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Lapland’s natural product sector is growing through collaboration

In order for natural products from Lapland to gain access to the international market, business activity in this sector must be developed at the local level. Many of the municipalities in Lapland, such as Ranua and Kolari, are taking this seriously. The door to the international market is already ajar.

In Ranua, cloudberry is refined into wine and cosmetics

Ranua is known for its cloudberries. This golden forest berry has made the southernmost municipality of Lapland a well-known cloudberry municipality, whose reputation has also spread to neighboring countries.

“The price of cloudberry in Ranua affects its price in Sweden and Russia,” Ranua’s Development Manager Riikka Tuomivaara says knowingly.

Every summer, a cloudberry market is set up in Ranua. It is like a well-oiled machine that picks up speed year by year.

For a long time, product development served as a bottleneck in Ranua. There has been a high demand for products processed from cloudberry, but the supply has been lacking. Hillakoulu (lit. cloudberry school) is a solution created to this problem. It has taught people to process various cloudberry products from this prestigious forest berry.

“We are masters in cloudberry. Of course, we have learned a great deal over the years. We could make other berries just as big a thing while we’re at it.”

With persistent efforts, Ranua has put together a strong, professional berry picking network, which is a basic requirement for turning the natural product sector into a credible and successful business.

For a small municipality, Ranua has a very active natural product sector, from small sole proprietors to export companies and from berry products consumed as food to herbal cosmetics. Even a small company can be on the international market, with travelers from all over the world buying local products when visiting Ranua.

Further processing brings added value, and Ranua is in the process of taking big leaps forward with regard to this. “A new company that processes natural resources has relocated to Ranua. Their product development kitchen may be available for rent to other processors as long as there is enough capacity. Our goal is to raise the added value of natural resources so that there is enough value to distribute across the production chain.”

Tuomivaara is also happy that the new business has attracted new permanent residents to the municipality.

The municipality of Ranua is involved in numerous projects in the natural product sector. One of them is the Lappi Luksus project, which aims to help companies in the natural product, well-being and tourism sectors find each other more easily.

Tuomivaara believes that the natural product sector has yet to catch its big break. “Once we gain more research data on the health benefits of natural products, only the sky will be the limit.”

Kolari reaches for the international market

“For a long time, the natural product sector was simply considered to be small-scale activity that was based on lifestyle entrepreneurship. We want to change this. In fact, the municipality of Kolari actively supports the development of business activity in this sector,” Development Director Nina-Maria Möykkynen says.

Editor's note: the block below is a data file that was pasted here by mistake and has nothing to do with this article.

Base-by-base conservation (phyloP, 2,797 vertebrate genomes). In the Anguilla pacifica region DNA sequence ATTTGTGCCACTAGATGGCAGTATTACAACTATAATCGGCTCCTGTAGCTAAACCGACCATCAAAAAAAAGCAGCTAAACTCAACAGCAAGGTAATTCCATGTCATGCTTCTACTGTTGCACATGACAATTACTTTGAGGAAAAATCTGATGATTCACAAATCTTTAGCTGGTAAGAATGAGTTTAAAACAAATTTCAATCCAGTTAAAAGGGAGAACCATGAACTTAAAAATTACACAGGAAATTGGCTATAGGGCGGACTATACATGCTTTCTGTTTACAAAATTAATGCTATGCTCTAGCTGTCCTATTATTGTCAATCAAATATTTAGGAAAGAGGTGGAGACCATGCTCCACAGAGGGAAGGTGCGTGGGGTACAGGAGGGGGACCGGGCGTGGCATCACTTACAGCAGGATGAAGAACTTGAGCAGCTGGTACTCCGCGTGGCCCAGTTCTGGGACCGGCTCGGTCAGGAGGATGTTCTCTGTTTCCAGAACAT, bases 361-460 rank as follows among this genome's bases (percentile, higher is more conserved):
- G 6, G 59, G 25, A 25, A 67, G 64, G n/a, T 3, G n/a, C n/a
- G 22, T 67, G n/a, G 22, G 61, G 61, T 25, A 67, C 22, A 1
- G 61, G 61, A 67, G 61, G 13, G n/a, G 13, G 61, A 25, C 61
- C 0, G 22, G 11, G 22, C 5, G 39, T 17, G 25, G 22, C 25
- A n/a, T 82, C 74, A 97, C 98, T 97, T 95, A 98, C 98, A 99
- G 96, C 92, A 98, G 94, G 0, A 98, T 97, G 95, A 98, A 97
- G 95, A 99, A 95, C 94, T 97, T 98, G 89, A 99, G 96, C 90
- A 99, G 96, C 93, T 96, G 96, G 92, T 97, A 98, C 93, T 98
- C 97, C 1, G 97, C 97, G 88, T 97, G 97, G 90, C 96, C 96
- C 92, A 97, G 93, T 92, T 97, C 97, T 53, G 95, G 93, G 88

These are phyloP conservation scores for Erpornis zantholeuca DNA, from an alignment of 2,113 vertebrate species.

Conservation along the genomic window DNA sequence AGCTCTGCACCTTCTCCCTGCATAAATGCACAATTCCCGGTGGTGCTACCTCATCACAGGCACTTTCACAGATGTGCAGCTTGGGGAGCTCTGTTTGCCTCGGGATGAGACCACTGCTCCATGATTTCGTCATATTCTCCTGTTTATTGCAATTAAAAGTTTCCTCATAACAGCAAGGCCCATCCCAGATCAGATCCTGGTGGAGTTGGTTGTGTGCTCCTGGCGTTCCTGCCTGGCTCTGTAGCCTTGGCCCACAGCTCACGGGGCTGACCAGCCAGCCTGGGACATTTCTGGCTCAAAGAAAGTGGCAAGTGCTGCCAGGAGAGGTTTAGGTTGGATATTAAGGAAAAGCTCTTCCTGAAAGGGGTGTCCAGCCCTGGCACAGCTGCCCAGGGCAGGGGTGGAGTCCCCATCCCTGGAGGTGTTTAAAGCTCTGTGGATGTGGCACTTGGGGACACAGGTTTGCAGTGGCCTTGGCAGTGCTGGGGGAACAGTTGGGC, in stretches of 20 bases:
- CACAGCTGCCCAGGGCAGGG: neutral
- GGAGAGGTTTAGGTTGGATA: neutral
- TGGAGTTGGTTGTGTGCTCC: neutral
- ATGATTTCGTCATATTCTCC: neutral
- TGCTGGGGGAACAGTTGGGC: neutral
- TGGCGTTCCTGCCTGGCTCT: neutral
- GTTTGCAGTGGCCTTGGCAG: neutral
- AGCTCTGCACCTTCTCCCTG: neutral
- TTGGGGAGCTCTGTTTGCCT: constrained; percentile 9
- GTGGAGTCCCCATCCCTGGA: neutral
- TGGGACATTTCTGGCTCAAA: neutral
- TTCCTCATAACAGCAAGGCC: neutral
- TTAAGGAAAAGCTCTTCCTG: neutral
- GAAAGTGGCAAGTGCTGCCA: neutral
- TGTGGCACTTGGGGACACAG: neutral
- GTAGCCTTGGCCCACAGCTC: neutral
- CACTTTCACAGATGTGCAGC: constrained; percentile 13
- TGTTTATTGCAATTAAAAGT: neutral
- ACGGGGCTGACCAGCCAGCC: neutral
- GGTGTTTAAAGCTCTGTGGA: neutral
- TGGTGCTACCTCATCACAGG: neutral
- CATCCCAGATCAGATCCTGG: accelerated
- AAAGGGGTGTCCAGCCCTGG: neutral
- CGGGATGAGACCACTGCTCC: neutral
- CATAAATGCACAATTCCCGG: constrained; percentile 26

There is a dire demand for products made from local natural ingredients, especially in Ylläs, which makes its living from tourism. Everything that is made is sold. In Kolari, tourism goes hand in hand with the natural product sector, which draws its strength from forest produce – ingredients found in the wilderness of Fell Lapland.

In recent years, there have been several natural product sector projects carried out in Kolari that started from collaboration between the municipality and entrepreneurs.

Among other things, these projects have examined the spending habits of Asians, created concepts for operations in the local food and natural product sector, built a berry picking network, provided entrepreneurship and product development training, and weaved a network of sector operators.

“The international market is also open to small business entrepreneurs thanks to the international travelers who come here,” Möykkynen rejoices. The companies in the region work in close collaboration, and together they have also managed to open a door for export.

The myth about self-learned lifestyle entrepreneurs is also being broken by the fact that Vocational College Lappia’s Muonio campus is continuously training people for the natural product sector. Many of them start their own business.

The ambitious goal of the municipality of Kolari is to build a food product center in Kolari within the next five years. The building will be an Arctic natural product center of sorts, equipped with facilities for storing and processing ingredients and carrying out product development.

“The aim is to house several operators in the natural product sector under one roof. Then no one will have to do everything by themselves. One person can gather the ingredient, such as nettle, while another person processes it by drying, for example, and a third person manufactures the end product. This also increases the refining value, which creates added value. What is important is that the entire production chain is ethical, transparent and respectful of nature.”

The municipality manages the recently launched Kiihdyttämö (Accelerator) project that is intended for taking the next step. The project will carry out a feasibility assessment for the food product center and identify and commit the future operators who will join it.

The recently founded natural product sector association Puolivilli ry will be taking on some of the non-profit tasks related to the sector’s development.